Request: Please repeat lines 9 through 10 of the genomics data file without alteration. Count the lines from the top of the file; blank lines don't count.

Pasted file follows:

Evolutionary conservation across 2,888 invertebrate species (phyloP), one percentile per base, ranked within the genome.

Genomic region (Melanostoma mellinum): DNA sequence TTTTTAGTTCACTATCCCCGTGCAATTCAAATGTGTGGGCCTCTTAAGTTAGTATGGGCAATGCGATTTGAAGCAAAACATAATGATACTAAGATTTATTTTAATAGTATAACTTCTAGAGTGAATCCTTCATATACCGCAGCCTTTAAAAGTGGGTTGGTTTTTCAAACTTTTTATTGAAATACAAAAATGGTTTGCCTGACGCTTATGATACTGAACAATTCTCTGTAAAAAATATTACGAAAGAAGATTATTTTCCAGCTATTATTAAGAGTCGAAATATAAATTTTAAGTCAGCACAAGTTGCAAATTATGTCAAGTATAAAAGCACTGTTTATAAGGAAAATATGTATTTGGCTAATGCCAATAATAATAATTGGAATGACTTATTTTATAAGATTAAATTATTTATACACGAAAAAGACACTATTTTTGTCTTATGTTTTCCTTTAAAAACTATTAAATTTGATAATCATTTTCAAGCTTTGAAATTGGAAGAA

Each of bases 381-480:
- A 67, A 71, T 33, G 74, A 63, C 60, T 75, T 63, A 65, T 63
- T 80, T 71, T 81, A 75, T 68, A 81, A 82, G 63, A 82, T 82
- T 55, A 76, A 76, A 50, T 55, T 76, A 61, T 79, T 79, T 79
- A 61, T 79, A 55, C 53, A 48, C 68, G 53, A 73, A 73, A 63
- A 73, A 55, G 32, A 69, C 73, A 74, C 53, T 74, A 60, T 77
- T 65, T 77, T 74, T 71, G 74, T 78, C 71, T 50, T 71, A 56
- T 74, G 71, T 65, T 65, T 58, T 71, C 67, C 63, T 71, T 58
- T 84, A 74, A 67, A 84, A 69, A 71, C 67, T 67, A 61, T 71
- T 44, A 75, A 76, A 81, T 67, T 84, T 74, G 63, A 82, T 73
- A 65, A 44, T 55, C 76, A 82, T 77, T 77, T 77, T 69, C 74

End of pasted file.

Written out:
- T 65, T 77, T 74, T 71, G 74, T 78, C 71, T 50, T 71, A 56
- T 74, G 71, T 65, T 65, T 58, T 71, C 67, C 63, T 71, T 58